How are active and passive constructions different?
This is the first of four lessons about Passive Constructions. To complete this course, read each lesson carefully and then unlock and complete our materials to check your understanding.
– Introduce the passive concepts of the active and passive
– Explore how a knowledge of thematic relations and phrase functions is important when studying the passive
– Highlight the basic active and passive constructions
Whether you’re using English for general purposes or specific purposes, it’s highly likely that you’ll quickly encounter the terms ‘active’ and ‘passive’ – particularly when improving your knowledge of academic essays and presentations. Generally speaking, the active and passive voice are syntactic operations in which the doer and receiver of the action of the verb are moved within the clause. Recognising the active from the passive is relatively uncomplicated, and students often find it quite straightforward to form the passive voice too. However, where this subject becomes confusing (and warrants its own short course) is in knowing exactly when to use passive constructions in speech and writing – particularly in academic contexts.
This four-lesson course on passive constructions first explores the differences between active and passive structures, moving on in Lesson 2 to discussing the specific situations in which the passive should and should not be used – particularly in academic writing. Lesson 3 then introduces the various forms of the passive, providing advice for how to passivise both subjects and objects and providing example constructions using ‘get’ or ‘have’ instead of ‘be’. Finally, Lesson 4 introduces the most common student errors and explains how such mistakes can be corrected and avoided.
Why are thematic relations important?
Before we can explain what the passive voice is and how it differs from the active voice, it’s critical that we first understand a little about thematic relations (also known as semantic roles). Grammarians often categorise the different types of noun phrase that interact with their governing verb in a number of different ways. While students should have already heard of clausal phrase functions such as subjects, objects and adverbials, terms such as ‘agent’, ‘patient’ or ‘instrument’ – which are known as thematic relations – may at first be very unfamiliar. As can be seen in the diagrams below however, phrase functions and thematic relations are simply two ways of describing the same collections of words:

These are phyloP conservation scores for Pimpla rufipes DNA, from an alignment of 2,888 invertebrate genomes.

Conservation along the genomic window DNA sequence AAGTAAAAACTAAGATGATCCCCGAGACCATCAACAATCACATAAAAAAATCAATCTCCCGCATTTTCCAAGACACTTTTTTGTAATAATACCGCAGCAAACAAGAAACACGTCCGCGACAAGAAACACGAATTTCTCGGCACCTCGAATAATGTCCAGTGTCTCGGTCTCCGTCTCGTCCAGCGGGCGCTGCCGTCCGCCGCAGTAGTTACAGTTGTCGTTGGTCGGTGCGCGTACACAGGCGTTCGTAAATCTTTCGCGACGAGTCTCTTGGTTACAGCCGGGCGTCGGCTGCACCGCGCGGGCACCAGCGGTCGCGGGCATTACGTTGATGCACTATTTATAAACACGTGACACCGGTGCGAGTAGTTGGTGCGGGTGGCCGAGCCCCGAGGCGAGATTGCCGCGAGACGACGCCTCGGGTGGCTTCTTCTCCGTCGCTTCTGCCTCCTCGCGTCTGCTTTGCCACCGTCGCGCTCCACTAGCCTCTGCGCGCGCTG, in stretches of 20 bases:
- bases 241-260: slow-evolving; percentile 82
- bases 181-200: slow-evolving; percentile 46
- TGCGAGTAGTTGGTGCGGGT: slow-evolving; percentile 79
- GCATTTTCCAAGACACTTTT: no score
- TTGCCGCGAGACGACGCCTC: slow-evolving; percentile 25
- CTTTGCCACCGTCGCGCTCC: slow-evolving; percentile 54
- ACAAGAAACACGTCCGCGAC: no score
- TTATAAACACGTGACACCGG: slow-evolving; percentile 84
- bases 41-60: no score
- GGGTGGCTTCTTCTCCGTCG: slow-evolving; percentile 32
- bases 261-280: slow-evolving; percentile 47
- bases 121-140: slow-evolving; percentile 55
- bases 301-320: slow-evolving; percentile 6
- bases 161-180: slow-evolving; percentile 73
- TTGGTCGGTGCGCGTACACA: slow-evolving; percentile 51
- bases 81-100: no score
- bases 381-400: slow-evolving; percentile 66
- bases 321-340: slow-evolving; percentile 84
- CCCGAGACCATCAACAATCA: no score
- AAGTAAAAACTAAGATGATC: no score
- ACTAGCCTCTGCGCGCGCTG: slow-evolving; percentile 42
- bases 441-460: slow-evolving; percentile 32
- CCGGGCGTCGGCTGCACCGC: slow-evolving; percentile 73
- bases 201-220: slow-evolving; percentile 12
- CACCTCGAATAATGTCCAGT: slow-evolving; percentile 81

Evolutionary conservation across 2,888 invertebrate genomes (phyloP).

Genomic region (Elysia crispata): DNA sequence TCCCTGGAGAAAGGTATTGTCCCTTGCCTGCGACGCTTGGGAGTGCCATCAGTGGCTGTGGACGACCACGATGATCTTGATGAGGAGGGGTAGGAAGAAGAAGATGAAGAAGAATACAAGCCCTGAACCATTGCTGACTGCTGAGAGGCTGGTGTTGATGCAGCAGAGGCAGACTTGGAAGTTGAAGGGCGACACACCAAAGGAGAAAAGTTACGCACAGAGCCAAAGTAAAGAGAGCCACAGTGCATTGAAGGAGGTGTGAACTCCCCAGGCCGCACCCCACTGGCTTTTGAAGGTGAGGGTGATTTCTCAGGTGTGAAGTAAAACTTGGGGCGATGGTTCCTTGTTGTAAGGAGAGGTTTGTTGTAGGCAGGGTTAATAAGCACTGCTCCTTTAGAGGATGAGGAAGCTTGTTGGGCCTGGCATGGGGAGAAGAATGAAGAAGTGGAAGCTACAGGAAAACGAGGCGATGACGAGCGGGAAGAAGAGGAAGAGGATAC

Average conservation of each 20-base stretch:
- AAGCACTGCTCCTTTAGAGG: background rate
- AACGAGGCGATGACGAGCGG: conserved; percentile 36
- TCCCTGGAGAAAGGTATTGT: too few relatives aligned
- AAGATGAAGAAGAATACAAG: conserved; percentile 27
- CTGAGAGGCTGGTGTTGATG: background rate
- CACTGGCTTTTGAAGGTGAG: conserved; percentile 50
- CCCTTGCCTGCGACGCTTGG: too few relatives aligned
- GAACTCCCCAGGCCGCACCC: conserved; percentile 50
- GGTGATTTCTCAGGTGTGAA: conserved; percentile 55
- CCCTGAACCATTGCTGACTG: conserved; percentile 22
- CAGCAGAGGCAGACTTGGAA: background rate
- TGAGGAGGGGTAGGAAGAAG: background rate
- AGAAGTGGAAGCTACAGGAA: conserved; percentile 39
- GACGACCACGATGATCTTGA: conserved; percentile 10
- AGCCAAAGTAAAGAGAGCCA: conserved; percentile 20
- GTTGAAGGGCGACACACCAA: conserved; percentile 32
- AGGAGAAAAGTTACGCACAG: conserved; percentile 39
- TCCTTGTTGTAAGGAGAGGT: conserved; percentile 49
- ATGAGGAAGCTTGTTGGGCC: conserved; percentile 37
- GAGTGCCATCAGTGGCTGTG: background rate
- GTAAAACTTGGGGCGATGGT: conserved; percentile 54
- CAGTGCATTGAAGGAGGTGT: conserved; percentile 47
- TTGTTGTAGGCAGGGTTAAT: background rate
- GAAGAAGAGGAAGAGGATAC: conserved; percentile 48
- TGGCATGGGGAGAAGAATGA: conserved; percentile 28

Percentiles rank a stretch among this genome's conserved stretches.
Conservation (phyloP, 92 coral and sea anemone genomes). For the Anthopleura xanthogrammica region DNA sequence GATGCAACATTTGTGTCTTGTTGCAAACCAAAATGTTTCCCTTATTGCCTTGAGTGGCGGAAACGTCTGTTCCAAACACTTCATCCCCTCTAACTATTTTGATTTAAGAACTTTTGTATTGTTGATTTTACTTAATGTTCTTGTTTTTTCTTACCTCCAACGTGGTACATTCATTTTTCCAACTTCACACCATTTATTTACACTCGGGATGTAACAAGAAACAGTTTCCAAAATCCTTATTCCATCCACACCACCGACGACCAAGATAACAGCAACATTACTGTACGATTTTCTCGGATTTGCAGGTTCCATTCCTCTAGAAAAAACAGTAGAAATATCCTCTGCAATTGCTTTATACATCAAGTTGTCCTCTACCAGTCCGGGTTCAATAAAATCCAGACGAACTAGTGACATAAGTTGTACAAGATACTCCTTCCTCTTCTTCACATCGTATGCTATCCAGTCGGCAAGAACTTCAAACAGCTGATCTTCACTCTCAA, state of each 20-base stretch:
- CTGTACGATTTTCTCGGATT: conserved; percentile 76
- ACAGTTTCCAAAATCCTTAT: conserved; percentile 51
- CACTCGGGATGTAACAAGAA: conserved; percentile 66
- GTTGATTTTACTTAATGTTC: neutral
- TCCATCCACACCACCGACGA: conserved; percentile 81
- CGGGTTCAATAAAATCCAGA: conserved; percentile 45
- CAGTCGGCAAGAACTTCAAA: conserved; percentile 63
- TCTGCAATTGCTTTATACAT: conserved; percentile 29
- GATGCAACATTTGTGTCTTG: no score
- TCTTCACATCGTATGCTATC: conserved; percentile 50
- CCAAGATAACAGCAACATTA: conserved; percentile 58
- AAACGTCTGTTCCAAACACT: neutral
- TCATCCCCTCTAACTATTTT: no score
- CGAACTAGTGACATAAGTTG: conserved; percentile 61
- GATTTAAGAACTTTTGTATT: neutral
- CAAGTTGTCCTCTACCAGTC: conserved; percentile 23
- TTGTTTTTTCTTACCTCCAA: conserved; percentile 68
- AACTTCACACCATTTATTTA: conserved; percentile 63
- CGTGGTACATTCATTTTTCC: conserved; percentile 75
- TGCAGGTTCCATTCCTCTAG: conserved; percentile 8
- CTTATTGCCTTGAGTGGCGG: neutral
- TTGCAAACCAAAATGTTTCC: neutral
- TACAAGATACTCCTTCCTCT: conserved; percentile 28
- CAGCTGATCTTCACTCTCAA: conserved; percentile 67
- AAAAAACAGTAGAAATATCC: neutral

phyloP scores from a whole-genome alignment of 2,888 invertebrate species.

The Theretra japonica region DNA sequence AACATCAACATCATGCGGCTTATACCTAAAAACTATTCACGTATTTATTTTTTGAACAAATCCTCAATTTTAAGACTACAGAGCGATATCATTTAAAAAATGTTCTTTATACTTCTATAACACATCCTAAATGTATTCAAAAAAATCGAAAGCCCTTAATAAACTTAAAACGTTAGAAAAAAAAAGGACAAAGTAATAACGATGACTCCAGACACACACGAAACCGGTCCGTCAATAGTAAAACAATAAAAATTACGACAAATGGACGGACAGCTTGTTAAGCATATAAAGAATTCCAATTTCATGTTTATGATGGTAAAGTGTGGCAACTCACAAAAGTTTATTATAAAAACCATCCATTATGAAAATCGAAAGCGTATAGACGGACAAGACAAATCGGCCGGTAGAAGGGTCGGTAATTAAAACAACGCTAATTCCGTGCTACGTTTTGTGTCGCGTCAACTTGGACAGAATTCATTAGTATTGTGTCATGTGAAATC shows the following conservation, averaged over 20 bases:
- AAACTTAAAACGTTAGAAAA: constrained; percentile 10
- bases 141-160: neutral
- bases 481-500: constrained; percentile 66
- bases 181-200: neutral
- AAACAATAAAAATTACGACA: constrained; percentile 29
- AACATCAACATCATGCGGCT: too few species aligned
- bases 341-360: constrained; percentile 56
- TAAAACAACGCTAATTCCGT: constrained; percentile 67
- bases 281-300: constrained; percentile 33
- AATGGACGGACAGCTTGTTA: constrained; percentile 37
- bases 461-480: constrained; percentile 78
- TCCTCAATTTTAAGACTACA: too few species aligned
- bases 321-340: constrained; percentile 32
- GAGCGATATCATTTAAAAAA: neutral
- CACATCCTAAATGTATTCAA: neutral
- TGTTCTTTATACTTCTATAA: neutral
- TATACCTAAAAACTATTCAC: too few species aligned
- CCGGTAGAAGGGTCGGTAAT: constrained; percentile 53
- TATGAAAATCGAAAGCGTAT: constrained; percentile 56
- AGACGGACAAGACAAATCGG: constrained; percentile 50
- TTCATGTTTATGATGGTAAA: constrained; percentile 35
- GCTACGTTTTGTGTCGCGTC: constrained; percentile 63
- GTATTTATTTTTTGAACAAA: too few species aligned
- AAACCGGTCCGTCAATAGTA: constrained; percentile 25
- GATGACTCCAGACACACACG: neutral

With passive constructions in mind, it’s important to remember that (1) the agent is broadly the doer of the action of the verb, and (2) the patient is the person, object or concept that undergoes or receives that action. This is important to remember because while it is the agent that’s the subject of the clause in the active voice, it is the patient that’s the subject in the passive:
What is the active voice?
Considering the phrase functions and thematic roles we’ve just explained, a simple definition of the active voice is that it generally describes a construction in which the subject of a transitive verb is the agent of that construction – with the patient being the receiving object. Importantly, active constructions such as ‘the professor conducted the experiment’ are by far the most common of the two structures in the English language, with over 90% of clauses in general prose and spoken English being active rather than passive.
What is the passive voice?
Conversely, the passive voice is when the subject of a transitive verb is the receiver of the action of that verb, acting as the patient. While passive constructions are not nearly as common as their active counterparts, they are still an important aspect of the English language and so should be perfected – particularly in academic writing. Some researchers in fact claim that passive constructions may account for around 15% of all transitive clauses in academic journals, reports and publications, making it therefore imperative that students are able to recognise, understand and use such constructions within their own academic assignments.
Thankfully, passive constructions are fairly easy to recognise so long as students are able to identify their four most common elements:
- Passive constructions use the verb ‘be’ and a past participle of the main verb
- Passive constructions include a transitive verb (intransitive verbs cannot be passive)
- The subject of such constructions is usually the patient (receiver) and not the agent (doer)
- The agent is introduced with the preposition ‘by’ or is omitted from the construction altogether
Remembering specifically these four elements, students should read the active and passive sentences below, attempting to spot and annotate the differences between these expressions:
Hopefully you should now feel more comfortable in identifying and understanding passive constructions in respect to their active counterparts. In Lesson 2 of this short course on the passive voice, we next turn our attention to the many uses of the passive in both general and academic contexts. First complete the Lesson 1 activities and then consider moving on to the concepts of Lesson 2.
Lesson 1 explores the topic: How are active and passive constructions different? Our Lesson 1 Worksheet (containing guidance, activities and answer keys) can be accessed here at the click of a button.
There are currently no PowerPoint activities, additional teacher resources or audio and video recordings created for this topic. Please come back again next semester.
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